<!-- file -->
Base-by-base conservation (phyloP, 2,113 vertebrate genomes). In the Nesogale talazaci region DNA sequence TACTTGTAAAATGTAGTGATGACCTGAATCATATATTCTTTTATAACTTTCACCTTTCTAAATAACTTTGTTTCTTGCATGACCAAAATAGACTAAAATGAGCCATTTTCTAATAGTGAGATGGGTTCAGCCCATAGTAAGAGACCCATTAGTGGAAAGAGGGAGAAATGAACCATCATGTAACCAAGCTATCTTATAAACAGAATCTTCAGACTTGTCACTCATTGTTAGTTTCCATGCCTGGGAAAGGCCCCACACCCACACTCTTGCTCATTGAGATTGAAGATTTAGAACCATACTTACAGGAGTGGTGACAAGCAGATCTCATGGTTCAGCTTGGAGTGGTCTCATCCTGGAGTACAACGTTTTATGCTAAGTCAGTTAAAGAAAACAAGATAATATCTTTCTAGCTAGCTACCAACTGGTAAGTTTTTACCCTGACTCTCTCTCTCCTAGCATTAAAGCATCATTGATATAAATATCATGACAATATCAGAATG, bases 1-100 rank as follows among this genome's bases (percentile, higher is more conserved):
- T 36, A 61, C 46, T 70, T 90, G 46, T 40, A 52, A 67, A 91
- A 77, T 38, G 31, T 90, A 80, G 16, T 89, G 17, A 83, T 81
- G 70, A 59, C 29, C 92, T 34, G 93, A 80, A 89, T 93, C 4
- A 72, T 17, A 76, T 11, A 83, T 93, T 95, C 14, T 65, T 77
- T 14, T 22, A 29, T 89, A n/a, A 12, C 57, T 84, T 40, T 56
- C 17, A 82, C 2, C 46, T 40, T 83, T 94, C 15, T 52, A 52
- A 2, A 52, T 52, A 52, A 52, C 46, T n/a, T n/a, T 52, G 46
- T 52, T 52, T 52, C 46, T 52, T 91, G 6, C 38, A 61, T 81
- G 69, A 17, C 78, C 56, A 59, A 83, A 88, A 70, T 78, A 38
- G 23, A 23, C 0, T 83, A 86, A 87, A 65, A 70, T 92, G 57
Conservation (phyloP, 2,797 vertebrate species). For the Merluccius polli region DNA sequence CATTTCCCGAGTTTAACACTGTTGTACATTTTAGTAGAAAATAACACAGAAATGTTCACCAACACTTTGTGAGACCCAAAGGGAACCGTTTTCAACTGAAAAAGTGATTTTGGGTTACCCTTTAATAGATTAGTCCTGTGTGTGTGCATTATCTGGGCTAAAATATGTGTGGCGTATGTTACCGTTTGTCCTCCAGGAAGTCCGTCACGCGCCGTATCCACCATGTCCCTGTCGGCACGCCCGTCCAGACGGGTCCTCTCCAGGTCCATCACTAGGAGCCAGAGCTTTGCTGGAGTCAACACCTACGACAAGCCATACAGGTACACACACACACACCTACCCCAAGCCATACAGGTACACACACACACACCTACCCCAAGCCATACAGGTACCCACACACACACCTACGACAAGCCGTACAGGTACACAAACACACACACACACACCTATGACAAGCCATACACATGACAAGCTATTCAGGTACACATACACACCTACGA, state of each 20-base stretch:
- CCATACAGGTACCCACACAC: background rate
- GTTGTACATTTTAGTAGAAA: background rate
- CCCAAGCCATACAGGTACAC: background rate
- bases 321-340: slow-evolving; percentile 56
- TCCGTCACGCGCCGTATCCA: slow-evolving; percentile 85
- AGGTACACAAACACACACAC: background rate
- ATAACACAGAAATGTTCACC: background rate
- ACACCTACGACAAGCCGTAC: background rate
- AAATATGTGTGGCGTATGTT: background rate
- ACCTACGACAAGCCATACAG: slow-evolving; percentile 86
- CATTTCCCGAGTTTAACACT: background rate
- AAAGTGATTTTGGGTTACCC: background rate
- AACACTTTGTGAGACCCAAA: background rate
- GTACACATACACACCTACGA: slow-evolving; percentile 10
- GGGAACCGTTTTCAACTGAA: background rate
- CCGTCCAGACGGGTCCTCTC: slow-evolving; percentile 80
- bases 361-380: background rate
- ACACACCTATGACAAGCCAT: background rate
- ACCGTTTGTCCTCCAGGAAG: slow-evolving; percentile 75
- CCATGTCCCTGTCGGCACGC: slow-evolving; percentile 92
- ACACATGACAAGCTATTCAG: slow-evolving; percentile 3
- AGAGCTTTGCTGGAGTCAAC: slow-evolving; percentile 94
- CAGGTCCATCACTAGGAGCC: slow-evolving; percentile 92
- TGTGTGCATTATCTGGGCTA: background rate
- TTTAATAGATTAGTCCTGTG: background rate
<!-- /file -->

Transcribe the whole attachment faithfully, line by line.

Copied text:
Base-by-base conservation (phyloP, 2,113 vertebrate genomes). In the Nesogale talazaci region DNA sequence TACTTGTAAAATGTAGTGATGACCTGAATCATATATTCTTTTATAACTTTCACCTTTCTAAATAACTTTGTTTCTTGCATGACCAAAATAGACTAAAATGAGCCATTTTCTAATAGTGAGATGGGTTCAGCCCATAGTAAGAGACCCATTAGTGGAAAGAGGGAGAAATGAACCATCATGTAACCAAGCTATCTTATAAACAGAATCTTCAGACTTGTCACTCATTGTTAGTTTCCATGCCTGGGAAAGGCCCCACACCCACACTCTTGCTCATTGAGATTGAAGATTTAGAACCATACTTACAGGAGTGGTGACAAGCAGATCTCATGGTTCAGCTTGGAGTGGTCTCATCCTGGAGTACAACGTTTTATGCTAAGTCAGTTAAAGAAAACAAGATAATATCTTTCTAGCTAGCTACCAACTGGTAAGTTTTTACCCTGACTCTCTCTCTCCTAGCATTAAAGCATCATTGATATAAATATCATGACAATATCAGAATG, bases 1-100 rank as follows among this genome's bases (percentile, higher is more conserved):
- T 36, A 61, C 46, T 70, T 90, G 46, T 40, A 52, A 67, A 91
- A 77, T 38, G 31, T 90, A 80, G 16, T 89, G 17, A 83, T 81
- G 70, A 59, C 29, C 92, T 34, G 93, A 80, A 89, T 93, C 4
- A 72, T 17, A 76, T 11, A 83, T 93, T 95, C 14, T 65, T 77
- T 14, T 22, A 29, T 89, A n/a, A 12, C 57, T 84, T 40, T 56
- C 17, A 82, C 2, C 46, T 40, T 83, T 94, C 15, T 52, A 52
- A 2, A 52, T 52, A 52, A 52, C 46, T n/a, T n/a, T 52, G 46
- T 52, T 52, T 52, C 46, T 52, T 91, G 6, C 38, A 61, T 81
- G 69, A 17, C 78, C 56, A 59, A 83, A 88, A 70, T 78, A 38
- G 23, A 23, C 0, T 83, A 86, A 87, A 65, A 70, T 92, G 57
Conservation (phyloP, 2,797 vertebrate species). For the Merluccius polli region DNA sequence CATTTCCCGAGTTTAACACTGTTGTACATTTTAGTAGAAAATAACACAGAAATGTTCACCAACACTTTGTGAGACCCAAAGGGAACCGTTTTCAACTGAAAAAGTGATTTTGGGTTACCCTTTAATAGATTAGTCCTGTGTGTGTGCATTATCTGGGCTAAAATATGTGTGGCGTATGTTACCGTTTGTCCTCCAGGAAGTCCGTCACGCGCCGTATCCACCATGTCCCTGTCGGCACGCCCGTCCAGACGGGTCCTCTCCAGGTCCATCACTAGGAGCCAGAGCTTTGCTGGAGTCAACACCTACGACAAGCCATACAGGTACACACACACACACCTACCCCAAGCCATACAGGTACACACACACACACCTACCCCAAGCCATACAGGTACCCACACACACACCTACGACAAGCCGTACAGGTACACAAACACACACACACACACCTATGACAAGCCATACACATGACAAGCTATTCAGGTACACATACACACCTACGA, state of each 20-base stretch:
- CCATACAGGTACCCACACAC: background rate
- GTTGTACATTTTAGTAGAAA: background rate
- CCCAAGCCATACAGGTACAC: background rate
- bases 321-340: slow-evolving; percentile 56
- TCCGTCACGCGCCGTATCCA: slow-evolving; percentile 85
- AGGTACACAAACACACACAC: background rate
- ATAACACAGAAATGTTCACC: background rate
- ACACCTACGACAAGCCGTAC: background rate
- AAATATGTGTGGCGTATGTT: background rate
- ACCTACGACAAGCCATACAG: slow-evolving; percentile 86
- CATTTCCCGAGTTTAACACT: background rate
- AAAGTGATTTTGGGTTACCC: background rate
- AACACTTTGTGAGACCCAAA: background rate
- GTACACATACACACCTACGA: slow-evolving; percentile 10
- GGGAACCGTTTTCAACTGAA: background rate
- CCGTCCAGACGGGTCCTCTC: slow-evolving; percentile 80
- bases 361-380: background rate
- ACACACCTATGACAAGCCAT: background rate
- ACCGTTTGTCCTCCAGGAAG: slow-evolving; percentile 75
- CCATGTCCCTGTCGGCACGC: slow-evolving; percentile 92
- ACACATGACAAGCTATTCAG: slow-evolving; percentile 3
- AGAGCTTTGCTGGAGTCAAC: slow-evolving; percentile 94
- CAGGTCCATCACTAGGAGCC: slow-evolving; percentile 92
- TGTGTGCATTATCTGGGCTA: background rate
- TTTAATAGATTAGTCCTGTG: background rate